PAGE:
Northern Ireland

Bloody Sunday: PSNI unit takes over investigation

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Media captionThirteen people were shot dead in Derry on Bloody Sunday

A new PSNI legacy unit has taken over the Bloody Sunday investigation, and a review of letters sent to about 200 so-called republican On the Runs.

The unit was set up to replace the Historical Enquiries Team (HET).

It will also review other killings that happened before the PSNI's serious crime branch was established in 2004.

It will re-examine nearly 1,000 killings that happened during the Troubles that were not reviewed by the HET.

Sources say the task could take up to 15 years to complete.

A team of about 40 detectives and civilian staff started work on Thursday, with the number due to grow to 75 by the end of April.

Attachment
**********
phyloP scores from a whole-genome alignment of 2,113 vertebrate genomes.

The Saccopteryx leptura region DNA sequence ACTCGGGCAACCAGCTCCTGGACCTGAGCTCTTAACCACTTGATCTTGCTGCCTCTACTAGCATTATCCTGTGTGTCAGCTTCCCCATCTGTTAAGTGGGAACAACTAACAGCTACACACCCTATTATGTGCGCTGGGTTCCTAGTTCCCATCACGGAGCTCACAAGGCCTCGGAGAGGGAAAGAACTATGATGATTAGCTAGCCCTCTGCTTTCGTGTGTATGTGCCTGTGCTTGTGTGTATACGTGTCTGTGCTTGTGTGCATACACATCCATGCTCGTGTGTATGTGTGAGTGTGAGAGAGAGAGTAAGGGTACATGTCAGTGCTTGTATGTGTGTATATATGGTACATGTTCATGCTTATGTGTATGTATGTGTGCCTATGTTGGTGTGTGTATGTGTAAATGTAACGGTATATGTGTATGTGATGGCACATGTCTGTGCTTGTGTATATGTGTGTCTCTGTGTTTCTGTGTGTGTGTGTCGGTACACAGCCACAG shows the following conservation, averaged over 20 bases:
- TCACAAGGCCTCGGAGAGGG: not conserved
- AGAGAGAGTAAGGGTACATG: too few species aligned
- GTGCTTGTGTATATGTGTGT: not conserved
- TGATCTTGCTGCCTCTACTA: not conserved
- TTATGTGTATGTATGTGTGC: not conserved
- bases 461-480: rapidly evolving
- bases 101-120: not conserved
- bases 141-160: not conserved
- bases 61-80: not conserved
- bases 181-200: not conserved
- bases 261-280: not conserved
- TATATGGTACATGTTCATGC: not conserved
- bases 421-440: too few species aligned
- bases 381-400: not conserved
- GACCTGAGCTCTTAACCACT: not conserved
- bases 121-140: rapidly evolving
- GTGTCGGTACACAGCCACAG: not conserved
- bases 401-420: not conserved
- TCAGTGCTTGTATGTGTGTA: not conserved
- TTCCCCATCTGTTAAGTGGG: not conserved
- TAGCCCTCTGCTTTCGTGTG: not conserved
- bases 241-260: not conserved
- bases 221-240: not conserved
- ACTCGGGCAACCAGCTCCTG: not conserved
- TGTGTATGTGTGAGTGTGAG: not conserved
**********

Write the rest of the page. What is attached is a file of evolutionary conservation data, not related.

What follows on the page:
The PSNI team will operate until a new Historical Investigations Unit proposed in the Stormont House Agreement takes over responsibility for legacy issues.

Paratroopers opened fire on civil rights marchers on Bloody Sunday in January 1972. Thirteen people were killed. Fourteen others were wounded, and one later died.

The 2010 Saville Report concluded that soldiers from the Parachute Regiment opened fire first, and Prime Minister David Cameron said in Westminster: "I am deeply sorry".

A fresh police investigation was opened after calls from families.

However, in November it was revealed that most of the Bloody Sunday investigation team was to be laid off in the wake of £50m cuts to the policing budget.

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